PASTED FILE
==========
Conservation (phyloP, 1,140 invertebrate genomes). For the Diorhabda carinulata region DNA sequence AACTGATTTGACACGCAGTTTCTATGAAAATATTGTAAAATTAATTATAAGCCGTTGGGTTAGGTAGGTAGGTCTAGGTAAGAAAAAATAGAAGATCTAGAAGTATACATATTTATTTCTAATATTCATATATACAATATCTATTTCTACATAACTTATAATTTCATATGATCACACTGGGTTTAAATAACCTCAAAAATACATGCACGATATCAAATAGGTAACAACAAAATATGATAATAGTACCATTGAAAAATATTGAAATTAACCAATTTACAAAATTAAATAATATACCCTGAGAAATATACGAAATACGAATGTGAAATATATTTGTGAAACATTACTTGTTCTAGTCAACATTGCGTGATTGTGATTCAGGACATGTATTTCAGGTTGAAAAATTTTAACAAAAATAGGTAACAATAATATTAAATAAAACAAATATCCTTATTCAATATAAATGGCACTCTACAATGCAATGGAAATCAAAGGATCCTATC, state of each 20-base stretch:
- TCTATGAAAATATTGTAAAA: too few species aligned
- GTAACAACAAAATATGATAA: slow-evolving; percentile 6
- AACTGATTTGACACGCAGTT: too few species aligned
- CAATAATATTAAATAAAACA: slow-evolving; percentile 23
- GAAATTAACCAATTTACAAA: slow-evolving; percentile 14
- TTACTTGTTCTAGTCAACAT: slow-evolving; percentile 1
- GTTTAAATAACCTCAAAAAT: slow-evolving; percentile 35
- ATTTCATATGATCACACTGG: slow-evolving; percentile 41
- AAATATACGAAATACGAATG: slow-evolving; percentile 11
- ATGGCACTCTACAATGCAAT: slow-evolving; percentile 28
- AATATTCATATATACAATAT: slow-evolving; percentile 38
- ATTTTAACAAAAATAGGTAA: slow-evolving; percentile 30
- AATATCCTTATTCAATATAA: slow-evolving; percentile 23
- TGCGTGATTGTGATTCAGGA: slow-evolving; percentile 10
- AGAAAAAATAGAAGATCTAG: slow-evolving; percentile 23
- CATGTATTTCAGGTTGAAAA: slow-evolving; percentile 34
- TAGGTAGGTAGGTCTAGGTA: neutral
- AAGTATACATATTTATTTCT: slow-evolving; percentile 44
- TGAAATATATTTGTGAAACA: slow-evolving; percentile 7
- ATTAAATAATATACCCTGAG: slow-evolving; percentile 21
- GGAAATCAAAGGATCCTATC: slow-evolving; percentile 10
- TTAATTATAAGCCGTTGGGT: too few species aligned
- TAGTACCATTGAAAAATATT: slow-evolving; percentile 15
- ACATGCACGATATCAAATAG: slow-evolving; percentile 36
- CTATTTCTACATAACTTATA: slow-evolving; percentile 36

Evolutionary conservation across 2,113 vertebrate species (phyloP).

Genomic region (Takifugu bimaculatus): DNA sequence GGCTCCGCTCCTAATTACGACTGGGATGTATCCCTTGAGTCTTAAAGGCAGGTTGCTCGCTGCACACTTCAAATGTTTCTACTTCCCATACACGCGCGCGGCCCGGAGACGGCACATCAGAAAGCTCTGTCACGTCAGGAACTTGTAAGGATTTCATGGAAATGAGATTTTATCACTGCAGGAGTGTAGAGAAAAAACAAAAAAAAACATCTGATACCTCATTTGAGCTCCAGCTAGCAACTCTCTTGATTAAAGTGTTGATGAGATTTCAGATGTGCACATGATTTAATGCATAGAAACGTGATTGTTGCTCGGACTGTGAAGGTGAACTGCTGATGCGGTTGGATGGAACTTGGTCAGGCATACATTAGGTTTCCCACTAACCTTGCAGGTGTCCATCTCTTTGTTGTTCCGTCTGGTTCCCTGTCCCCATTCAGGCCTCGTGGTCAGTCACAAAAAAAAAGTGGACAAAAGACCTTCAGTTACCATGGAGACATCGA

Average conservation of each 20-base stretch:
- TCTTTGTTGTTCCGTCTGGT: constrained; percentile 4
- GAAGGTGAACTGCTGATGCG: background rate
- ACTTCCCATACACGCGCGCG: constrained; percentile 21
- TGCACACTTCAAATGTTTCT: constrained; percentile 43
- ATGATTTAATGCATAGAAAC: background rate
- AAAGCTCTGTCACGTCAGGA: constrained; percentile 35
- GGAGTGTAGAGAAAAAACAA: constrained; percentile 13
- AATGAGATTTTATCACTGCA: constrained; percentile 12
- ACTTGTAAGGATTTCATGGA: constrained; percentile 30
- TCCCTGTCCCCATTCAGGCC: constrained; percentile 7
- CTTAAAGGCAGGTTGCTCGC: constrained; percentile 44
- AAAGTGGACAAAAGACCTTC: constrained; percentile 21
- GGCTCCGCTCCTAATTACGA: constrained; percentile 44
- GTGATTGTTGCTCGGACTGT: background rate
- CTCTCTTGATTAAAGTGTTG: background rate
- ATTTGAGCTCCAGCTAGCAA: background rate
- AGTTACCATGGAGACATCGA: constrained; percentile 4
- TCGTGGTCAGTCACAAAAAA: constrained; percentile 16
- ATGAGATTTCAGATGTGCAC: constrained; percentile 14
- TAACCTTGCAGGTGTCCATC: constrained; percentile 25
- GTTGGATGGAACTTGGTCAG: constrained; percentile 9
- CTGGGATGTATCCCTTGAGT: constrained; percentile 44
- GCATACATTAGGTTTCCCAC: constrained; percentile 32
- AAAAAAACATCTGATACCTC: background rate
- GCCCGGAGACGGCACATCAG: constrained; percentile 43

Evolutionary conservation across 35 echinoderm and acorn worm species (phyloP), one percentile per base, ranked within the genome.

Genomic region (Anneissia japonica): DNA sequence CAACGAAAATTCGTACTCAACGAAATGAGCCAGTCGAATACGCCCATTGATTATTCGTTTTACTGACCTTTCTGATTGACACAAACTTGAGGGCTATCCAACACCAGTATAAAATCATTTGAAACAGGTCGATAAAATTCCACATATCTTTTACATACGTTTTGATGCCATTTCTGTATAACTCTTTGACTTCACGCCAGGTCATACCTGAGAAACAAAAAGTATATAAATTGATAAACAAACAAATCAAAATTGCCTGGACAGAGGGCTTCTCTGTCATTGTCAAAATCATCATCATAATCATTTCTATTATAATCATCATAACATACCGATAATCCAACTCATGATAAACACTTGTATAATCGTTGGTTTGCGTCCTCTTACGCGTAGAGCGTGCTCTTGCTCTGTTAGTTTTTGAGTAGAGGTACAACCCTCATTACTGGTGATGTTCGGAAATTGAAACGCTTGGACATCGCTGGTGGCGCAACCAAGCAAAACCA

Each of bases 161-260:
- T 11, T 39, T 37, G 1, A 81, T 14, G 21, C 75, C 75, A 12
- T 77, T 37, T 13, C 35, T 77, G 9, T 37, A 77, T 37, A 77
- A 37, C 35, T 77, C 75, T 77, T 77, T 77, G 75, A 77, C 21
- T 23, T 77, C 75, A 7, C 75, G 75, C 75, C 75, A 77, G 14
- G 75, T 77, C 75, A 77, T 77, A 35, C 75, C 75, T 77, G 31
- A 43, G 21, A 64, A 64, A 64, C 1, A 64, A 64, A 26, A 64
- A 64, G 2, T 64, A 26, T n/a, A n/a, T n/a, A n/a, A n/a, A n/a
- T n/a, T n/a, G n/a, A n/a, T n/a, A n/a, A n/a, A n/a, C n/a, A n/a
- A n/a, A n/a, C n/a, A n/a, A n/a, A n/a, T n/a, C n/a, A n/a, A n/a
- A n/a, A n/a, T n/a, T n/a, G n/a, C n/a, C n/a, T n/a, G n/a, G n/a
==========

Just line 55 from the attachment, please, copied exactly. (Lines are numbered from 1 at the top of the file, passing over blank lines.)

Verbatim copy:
Evolutionary conservation across 35 echinoderm and acorn worm species (phyloP), one percentile per base, ranked within the genome.